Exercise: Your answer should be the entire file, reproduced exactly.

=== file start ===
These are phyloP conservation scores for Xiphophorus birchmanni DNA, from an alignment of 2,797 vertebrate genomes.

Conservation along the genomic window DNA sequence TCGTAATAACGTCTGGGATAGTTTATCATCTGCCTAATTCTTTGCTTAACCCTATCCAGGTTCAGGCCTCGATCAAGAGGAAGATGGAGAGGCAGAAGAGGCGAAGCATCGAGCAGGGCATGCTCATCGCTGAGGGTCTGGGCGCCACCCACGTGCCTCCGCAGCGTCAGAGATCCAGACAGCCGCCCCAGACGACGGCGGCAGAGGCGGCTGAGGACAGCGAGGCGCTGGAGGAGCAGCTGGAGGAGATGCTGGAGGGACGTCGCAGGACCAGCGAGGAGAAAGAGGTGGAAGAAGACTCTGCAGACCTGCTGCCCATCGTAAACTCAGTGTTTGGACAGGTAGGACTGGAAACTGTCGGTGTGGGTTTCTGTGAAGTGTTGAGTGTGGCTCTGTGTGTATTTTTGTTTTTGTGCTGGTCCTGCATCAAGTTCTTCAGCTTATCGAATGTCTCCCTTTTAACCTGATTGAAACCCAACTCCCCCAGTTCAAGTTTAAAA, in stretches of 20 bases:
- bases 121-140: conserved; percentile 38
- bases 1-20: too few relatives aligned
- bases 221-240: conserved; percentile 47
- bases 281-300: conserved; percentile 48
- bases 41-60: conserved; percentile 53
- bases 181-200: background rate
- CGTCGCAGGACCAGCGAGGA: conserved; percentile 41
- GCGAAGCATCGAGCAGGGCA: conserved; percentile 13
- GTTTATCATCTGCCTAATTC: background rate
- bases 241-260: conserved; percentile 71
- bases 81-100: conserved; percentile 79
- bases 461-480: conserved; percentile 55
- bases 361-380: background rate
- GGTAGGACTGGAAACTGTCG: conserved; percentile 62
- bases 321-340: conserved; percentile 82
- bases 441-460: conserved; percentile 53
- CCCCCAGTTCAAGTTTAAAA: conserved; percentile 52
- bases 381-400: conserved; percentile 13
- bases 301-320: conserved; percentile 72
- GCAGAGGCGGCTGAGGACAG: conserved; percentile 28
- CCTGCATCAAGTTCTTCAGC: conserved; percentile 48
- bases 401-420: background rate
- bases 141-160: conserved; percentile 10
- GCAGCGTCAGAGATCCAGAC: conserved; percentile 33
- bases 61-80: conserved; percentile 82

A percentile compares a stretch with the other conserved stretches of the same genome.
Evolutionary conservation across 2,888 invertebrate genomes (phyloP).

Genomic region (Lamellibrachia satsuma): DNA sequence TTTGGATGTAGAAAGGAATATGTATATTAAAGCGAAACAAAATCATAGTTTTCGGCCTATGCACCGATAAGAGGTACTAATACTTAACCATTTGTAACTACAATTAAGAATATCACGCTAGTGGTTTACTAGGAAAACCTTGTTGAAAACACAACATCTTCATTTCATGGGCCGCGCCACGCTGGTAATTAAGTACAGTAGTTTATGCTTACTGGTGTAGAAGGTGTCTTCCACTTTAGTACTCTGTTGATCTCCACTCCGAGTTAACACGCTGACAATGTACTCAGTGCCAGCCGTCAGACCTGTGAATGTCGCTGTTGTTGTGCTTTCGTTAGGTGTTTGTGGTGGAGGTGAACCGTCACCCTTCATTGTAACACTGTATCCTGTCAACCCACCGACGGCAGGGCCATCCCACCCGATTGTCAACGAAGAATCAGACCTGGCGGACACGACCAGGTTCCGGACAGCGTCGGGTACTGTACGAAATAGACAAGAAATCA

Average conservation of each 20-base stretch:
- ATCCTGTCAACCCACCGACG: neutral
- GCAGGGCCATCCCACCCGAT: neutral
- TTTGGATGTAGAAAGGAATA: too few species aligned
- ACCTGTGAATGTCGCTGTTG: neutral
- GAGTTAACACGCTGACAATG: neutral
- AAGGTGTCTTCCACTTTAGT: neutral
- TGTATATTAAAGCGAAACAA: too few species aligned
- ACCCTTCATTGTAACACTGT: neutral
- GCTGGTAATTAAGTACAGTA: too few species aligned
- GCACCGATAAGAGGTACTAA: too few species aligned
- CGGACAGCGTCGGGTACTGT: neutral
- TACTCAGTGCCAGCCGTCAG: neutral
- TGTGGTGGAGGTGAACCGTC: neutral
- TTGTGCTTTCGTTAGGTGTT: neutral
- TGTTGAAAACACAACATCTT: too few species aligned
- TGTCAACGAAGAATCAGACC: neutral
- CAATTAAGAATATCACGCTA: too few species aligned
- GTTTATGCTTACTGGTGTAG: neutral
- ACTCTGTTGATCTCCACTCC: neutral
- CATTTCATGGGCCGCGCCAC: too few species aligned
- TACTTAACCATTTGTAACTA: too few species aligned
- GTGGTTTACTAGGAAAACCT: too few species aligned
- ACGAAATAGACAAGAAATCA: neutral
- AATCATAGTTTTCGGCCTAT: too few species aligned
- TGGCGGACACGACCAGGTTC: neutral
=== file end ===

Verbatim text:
These are phyloP conservation scores for Xiphophorus birchmanni DNA, from an alignment of 2,797 vertebrate genomes.

Conservation along the genomic window DNA sequence TCGTAATAACGTCTGGGATAGTTTATCATCTGCCTAATTCTTTGCTTAACCCTATCCAGGTTCAGGCCTCGATCAAGAGGAAGATGGAGAGGCAGAAGAGGCGAAGCATCGAGCAGGGCATGCTCATCGCTGAGGGTCTGGGCGCCACCCACGTGCCTCCGCAGCGTCAGAGATCCAGACAGCCGCCCCAGACGACGGCGGCAGAGGCGGCTGAGGACAGCGAGGCGCTGGAGGAGCAGCTGGAGGAGATGCTGGAGGGACGTCGCAGGACCAGCGAGGAGAAAGAGGTGGAAGAAGACTCTGCAGACCTGCTGCCCATCGTAAACTCAGTGTTTGGACAGGTAGGACTGGAAACTGTCGGTGTGGGTTTCTGTGAAGTGTTGAGTGTGGCTCTGTGTGTATTTTTGTTTTTGTGCTGGTCCTGCATCAAGTTCTTCAGCTTATCGAATGTCTCCCTTTTAACCTGATTGAAACCCAACTCCCCCAGTTCAAGTTTAAAA, in stretches of 20 bases:
- bases 121-140: conserved; percentile 38
- bases 1-20: too few relatives aligned
- bases 221-240: conserved; percentile 47
- bases 281-300: conserved; percentile 48
- bases 41-60: conserved; percentile 53
- bases 181-200: background rate
- CGTCGCAGGACCAGCGAGGA: conserved; percentile 41
- GCGAAGCATCGAGCAGGGCA: conserved; percentile 13
- GTTTATCATCTGCCTAATTC: background rate
- bases 241-260: conserved; percentile 71
- bases 81-100: conserved; percentile 79
- bases 461-480: conserved; percentile 55
- bases 361-380: background rate
- GGTAGGACTGGAAACTGTCG: conserved; percentile 62
- bases 321-340: conserved; percentile 82
- bases 441-460: conserved; percentile 53
- CCCCCAGTTCAAGTTTAAAA: conserved; percentile 52
- bases 381-400: conserved; percentile 13
- bases 301-320: conserved; percentile 72
- GCAGAGGCGGCTGAGGACAG: conserved; percentile 28
- CCTGCATCAAGTTCTTCAGC: conserved; percentile 48
- bases 401-420: background rate
- bases 141-160: conserved; percentile 10
- GCAGCGTCAGAGATCCAGAC: conserved; percentile 33
- bases 61-80: conserved; percentile 82

A percentile compares a stretch with the other conserved stretches of the same genome.
Evolutionary conservation across 2,888 invertebrate genomes (phyloP).

Genomic region (Lamellibrachia satsuma): DNA sequence TTTGGATGTAGAAAGGAATATGTATATTAAAGCGAAACAAAATCATAGTTTTCGGCCTATGCACCGATAAGAGGTACTAATACTTAACCATTTGTAACTACAATTAAGAATATCACGCTAGTGGTTTACTAGGAAAACCTTGTTGAAAACACAACATCTTCATTTCATGGGCCGCGCCACGCTGGTAATTAAGTACAGTAGTTTATGCTTACTGGTGTAGAAGGTGTCTTCCACTTTAGTACTCTGTTGATCTCCACTCCGAGTTAACACGCTGACAATGTACTCAGTGCCAGCCGTCAGACCTGTGAATGTCGCTGTTGTTGTGCTTTCGTTAGGTGTTTGTGGTGGAGGTGAACCGTCACCCTTCATTGTAACACTGTATCCTGTCAACCCACCGACGGCAGGGCCATCCCACCCGATTGTCAACGAAGAATCAGACCTGGCGGACACGACCAGGTTCCGGACAGCGTCGGGTACTGTACGAAATAGACAAGAAATCA

Average conservation of each 20-base stretch:
- ATCCTGTCAACCCACCGACG: neutral
- GCAGGGCCATCCCACCCGAT: neutral
- TTTGGATGTAGAAAGGAATA: too few species aligned
- ACCTGTGAATGTCGCTGTTG: neutral
- GAGTTAACACGCTGACAATG: neutral
- AAGGTGTCTTCCACTTTAGT: neutral
- TGTATATTAAAGCGAAACAA: too few species aligned
- ACCCTTCATTGTAACACTGT: neutral
- GCTGGTAATTAAGTACAGTA: too few species aligned
- GCACCGATAAGAGGTACTAA: too few species aligned
- CGGACAGCGTCGGGTACTGT: neutral
- TACTCAGTGCCAGCCGTCAG: neutral
- TGTGGTGGAGGTGAACCGTC: neutral
- TTGTGCTTTCGTTAGGTGTT: neutral
- TGTTGAAAACACAACATCTT: too few species aligned
- TGTCAACGAAGAATCAGACC: neutral
- CAATTAAGAATATCACGCTA: too few species aligned
- GTTTATGCTTACTGGTGTAG: neutral
- ACTCTGTTGATCTCCACTCC: neutral
- CATTTCATGGGCCGCGCCAC: too few species aligned
- TACTTAACCATTTGTAACTA: too few species aligned
- GTGGTTTACTAGGAAAACCT: too few species aligned
- ACGAAATAGACAAGAAATCA: neutral
- AATCATAGTTTTCGGCCTAT: too few species aligned
- TGGCGGACACGACCAGGTTC: neutral